Thursday, September 15, 2011

Isn’t it nice how life sometimes works out? Kristieinbc phoned from Canada yesterday. She has a nice voice. I felt sure we would get on if we ever got to meet. And she said she wasn’t mad at me for scuppering our long-laid plans to meet in K*rkmichael on the 24th of September. So, although still sad, I felt a good deal better about the whole thing.

And then she sent an email to say that she will be in Edinburgh for two days at the end of the month, after we get back from London. So we will meet after all!


Well, here it is. I can’t claim that last percentage point until I have mended two holes -- you can see them, up at the top -- and tied a couple of loose ends. But, essentially, finished. And I’m essentially pleased with it. This is the one where the border decreases are done throughout the rows, at wide intervals between the decrease rows – instead of mitering the corners as is usual. I rather like the effect – less rigid, design-wise. It does mean that there is a slight puckering, or at least bunching, at the internal corners, the corners of the central square. That effect has been much soothed by blocking, but you can see how the colour pools at those points.

My blocking isn't quite straight, either.

And look at this:

It is the box of Chinese yarn, said-to-be-cashmere but Cathy says not, which she and James gave me for Christmas a few years ago. (I think I’ll give our niece one of the ball bands to amuse her, along with the shawl.) I knit the Amedro lacy cobweb wrap, whatever it’s called, for Greek Helen last year with the dark yarn, and now this. Months of work. One’s heart sinks to see how much remains.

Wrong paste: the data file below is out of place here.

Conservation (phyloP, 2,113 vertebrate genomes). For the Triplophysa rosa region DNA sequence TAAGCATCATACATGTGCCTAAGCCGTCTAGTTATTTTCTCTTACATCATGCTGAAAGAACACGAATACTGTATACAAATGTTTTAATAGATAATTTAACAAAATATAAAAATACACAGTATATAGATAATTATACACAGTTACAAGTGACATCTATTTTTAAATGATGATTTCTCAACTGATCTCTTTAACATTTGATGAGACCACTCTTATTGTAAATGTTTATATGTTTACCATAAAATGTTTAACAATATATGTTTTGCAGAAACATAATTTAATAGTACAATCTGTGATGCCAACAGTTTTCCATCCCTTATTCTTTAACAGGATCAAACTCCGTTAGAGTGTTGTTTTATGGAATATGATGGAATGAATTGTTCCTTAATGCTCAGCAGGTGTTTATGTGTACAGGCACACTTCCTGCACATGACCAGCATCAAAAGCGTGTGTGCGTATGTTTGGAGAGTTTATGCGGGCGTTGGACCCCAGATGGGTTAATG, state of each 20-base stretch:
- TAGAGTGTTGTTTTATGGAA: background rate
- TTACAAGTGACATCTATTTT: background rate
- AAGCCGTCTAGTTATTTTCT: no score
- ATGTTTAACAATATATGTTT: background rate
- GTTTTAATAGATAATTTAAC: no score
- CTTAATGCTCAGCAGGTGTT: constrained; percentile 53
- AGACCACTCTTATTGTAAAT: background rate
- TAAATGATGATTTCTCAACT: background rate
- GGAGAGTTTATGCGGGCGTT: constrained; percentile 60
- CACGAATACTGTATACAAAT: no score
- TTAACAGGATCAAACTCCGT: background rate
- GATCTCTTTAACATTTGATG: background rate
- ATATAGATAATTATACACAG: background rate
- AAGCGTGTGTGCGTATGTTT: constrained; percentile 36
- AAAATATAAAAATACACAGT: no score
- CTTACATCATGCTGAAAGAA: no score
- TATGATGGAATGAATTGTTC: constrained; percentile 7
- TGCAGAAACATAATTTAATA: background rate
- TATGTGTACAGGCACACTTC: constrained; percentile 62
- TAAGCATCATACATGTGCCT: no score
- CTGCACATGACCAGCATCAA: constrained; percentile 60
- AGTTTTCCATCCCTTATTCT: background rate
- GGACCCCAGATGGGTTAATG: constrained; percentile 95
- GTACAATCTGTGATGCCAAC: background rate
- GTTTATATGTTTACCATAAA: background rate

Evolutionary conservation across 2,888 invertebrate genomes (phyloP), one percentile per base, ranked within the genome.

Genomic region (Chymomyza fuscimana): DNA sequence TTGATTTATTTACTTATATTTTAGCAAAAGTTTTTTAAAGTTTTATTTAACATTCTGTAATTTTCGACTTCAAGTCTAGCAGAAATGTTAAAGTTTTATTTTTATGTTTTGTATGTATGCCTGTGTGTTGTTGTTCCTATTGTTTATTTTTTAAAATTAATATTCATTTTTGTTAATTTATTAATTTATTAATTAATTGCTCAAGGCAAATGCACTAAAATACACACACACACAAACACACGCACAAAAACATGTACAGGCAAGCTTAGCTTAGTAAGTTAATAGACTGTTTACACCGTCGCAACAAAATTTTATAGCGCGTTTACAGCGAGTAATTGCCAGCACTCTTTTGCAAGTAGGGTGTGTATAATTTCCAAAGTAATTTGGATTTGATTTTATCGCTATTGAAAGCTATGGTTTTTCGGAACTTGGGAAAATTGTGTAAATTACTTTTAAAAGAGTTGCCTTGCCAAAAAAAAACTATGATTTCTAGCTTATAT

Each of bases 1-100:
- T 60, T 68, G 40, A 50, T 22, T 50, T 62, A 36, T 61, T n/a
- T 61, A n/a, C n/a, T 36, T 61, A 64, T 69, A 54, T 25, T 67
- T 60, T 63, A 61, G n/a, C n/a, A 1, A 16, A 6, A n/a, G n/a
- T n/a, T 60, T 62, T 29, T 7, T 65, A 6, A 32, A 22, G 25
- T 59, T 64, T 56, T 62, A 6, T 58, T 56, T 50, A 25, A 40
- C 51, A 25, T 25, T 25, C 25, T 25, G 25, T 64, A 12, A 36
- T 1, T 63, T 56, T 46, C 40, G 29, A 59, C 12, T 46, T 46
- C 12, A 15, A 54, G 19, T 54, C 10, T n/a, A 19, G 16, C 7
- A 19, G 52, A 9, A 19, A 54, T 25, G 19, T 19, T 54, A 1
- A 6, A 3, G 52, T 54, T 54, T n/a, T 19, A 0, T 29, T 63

One of my serious resolutions for ought-12 is to figure out what to do with lace-yarn stash. Do charity knitters want it, is the first question? Can I do anything with it, knitting three strands together, is the second? I tried that once and didn’t like the effect, but I could try again.

On a brighter note, I decided I had done enough swatch-cap, threaded it onto waste yarn in case I want to go ahead and make an actual hat of it one day, and measured the gauge. Five stitches to the inch, bang on.

I had hoped that, after a little arithmetic, one of Jared’s sizes would give me the dimensions I want for big-Thomas, but it doesn’t work. “L” is too small and “XL” is nearly two inches too big, at five stitches to the inch.

Last night, I was tired. I felt it would be impossible to meddle with Jared’s arithmetic, and I would have to plump for one or the other. This morning, I feel stronger. The pattern is essentially pretty simple. I don’t see why I shouldn’t aim for exactly the size I want. I have started with a sleeve, as the pattern requires, completely ignoring the fact that I probably don’t have enough yarn. The Lord will provide.

And, gosh, the yarn is wonderful. A rich, saturated red with slight variations in intensity which are going to look marvellous, I think.

VK and Woolgathering both turned up yesterday, but will have to wait until tomorrow.

I don't know why we've got so much space between paragraphs today. Blogger's fault.


  1. What a sense of achievement you must have today ... that shawl has been a mammoth undertaking and yet here you are, finally done :) I'm sure your neice will love it :D

  2. Anonymous12:07 PM

    How lovely the shawl is! What a wonderful comfort it will be to your niece.

    Beverly in NJ

  3. Love the shawl! Was thinking that you might like multiple strands of lace weight if they were plyed together. Know anyone who spins?